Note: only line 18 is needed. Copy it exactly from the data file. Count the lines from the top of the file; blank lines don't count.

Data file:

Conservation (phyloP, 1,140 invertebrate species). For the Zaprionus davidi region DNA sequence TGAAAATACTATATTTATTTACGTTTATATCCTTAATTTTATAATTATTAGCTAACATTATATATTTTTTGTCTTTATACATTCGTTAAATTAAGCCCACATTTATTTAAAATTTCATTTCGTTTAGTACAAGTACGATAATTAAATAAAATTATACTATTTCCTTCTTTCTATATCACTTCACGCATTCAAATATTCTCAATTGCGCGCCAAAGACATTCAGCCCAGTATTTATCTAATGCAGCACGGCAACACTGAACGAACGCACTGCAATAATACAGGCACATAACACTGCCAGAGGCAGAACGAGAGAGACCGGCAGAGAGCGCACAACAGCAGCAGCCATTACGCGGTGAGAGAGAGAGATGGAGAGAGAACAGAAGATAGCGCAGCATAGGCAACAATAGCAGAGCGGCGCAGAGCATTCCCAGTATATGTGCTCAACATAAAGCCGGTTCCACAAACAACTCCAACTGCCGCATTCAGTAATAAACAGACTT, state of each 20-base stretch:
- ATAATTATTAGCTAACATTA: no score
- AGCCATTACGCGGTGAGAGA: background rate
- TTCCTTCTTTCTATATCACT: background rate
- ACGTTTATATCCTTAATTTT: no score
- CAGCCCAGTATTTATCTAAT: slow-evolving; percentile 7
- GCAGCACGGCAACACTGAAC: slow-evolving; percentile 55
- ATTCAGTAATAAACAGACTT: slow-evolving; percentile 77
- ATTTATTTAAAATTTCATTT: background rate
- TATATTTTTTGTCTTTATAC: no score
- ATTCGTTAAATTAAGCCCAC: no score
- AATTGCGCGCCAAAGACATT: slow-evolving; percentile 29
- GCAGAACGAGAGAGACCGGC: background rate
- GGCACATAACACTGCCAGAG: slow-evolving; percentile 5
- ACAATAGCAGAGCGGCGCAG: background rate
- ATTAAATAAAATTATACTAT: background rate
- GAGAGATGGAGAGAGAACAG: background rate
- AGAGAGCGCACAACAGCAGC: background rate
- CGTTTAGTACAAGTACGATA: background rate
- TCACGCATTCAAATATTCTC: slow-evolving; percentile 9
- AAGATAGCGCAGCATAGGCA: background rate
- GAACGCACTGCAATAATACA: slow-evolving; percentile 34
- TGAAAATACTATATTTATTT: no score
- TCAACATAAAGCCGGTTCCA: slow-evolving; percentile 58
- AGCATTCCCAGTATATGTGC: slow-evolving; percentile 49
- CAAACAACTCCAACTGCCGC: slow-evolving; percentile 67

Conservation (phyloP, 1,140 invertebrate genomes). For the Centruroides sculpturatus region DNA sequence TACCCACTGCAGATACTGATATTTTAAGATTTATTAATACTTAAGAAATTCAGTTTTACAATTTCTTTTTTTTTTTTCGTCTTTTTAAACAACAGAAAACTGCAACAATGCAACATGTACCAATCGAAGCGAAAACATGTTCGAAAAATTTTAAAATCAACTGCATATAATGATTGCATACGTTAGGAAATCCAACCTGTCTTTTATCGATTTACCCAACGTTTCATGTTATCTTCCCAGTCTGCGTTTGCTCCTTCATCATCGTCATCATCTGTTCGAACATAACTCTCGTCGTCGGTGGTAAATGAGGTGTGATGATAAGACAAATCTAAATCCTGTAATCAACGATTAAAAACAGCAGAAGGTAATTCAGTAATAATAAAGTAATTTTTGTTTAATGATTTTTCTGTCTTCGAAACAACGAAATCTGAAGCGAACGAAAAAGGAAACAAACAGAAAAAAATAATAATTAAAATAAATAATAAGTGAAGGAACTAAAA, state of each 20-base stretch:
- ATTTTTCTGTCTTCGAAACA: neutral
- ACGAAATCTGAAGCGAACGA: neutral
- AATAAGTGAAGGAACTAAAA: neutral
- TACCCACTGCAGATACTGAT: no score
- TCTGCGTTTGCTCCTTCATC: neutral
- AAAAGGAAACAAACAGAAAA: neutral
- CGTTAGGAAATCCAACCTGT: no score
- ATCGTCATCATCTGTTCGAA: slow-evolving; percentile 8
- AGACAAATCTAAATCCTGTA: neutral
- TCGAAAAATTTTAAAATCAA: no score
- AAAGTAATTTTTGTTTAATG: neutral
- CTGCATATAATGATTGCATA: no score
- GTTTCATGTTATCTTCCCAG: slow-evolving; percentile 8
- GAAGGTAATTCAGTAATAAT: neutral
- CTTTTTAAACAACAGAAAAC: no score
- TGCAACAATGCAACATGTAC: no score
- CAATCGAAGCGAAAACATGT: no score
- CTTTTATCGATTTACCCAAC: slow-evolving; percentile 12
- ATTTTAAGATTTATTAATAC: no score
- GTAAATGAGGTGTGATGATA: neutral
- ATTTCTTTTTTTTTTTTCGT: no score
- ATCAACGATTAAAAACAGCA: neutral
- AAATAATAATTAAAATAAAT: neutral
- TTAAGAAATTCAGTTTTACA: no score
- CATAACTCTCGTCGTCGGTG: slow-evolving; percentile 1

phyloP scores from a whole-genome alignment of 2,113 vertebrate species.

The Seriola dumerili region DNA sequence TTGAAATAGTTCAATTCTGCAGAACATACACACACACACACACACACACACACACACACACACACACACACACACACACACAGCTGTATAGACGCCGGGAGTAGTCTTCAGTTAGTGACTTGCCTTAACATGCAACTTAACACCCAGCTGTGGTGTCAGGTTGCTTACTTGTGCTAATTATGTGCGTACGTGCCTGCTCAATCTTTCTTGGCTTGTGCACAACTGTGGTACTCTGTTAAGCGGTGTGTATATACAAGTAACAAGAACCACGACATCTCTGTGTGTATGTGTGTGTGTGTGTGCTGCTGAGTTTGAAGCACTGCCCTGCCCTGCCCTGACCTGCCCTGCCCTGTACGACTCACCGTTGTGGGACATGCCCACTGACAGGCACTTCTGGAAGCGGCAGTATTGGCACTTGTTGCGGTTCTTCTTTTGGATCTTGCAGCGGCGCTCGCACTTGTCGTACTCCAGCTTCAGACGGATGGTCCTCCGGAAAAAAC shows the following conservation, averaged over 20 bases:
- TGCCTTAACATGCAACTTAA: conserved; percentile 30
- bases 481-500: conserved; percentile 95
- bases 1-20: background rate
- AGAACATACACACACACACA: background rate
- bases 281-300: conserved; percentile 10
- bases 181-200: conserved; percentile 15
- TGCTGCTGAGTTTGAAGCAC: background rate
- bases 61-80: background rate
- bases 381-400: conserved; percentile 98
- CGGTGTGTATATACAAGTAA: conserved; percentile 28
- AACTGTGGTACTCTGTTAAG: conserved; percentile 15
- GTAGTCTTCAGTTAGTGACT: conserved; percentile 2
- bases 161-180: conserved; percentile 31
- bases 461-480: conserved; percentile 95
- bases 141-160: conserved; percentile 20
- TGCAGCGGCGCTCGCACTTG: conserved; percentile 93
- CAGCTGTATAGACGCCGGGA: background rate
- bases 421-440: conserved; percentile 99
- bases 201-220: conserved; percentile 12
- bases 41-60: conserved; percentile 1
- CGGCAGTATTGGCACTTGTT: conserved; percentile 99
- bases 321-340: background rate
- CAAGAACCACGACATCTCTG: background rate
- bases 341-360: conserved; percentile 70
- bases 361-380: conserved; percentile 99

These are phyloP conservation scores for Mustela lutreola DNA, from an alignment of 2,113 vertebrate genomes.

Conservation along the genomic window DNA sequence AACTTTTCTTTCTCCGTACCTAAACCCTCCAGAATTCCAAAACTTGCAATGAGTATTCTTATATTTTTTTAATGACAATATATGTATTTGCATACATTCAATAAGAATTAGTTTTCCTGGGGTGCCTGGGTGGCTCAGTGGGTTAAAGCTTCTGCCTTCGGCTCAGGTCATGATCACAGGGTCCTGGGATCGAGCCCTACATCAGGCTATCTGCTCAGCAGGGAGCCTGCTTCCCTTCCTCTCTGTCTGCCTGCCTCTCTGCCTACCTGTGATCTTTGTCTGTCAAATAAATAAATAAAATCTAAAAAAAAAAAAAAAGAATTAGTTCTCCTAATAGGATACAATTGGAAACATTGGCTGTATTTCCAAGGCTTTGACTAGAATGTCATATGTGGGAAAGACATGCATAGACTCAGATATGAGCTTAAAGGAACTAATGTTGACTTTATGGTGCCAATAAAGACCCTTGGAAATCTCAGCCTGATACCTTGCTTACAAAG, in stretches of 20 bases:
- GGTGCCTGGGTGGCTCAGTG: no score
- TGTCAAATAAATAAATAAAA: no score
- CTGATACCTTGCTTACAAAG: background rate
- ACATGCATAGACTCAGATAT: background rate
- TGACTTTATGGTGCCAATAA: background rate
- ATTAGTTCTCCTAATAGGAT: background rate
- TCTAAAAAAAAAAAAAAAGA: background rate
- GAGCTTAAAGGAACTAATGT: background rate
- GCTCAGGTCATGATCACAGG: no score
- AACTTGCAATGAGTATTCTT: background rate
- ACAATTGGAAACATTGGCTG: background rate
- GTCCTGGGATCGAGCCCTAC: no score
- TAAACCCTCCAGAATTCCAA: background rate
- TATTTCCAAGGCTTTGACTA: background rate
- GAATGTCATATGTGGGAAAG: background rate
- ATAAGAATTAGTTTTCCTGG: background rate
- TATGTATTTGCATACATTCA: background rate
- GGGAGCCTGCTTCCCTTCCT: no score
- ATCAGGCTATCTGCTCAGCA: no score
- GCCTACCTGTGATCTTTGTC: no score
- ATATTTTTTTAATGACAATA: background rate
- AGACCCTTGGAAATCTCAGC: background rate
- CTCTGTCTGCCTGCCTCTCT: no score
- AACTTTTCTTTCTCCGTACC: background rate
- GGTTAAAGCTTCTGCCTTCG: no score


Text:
- AGAGAGCGCACAACAGCAGC: background rate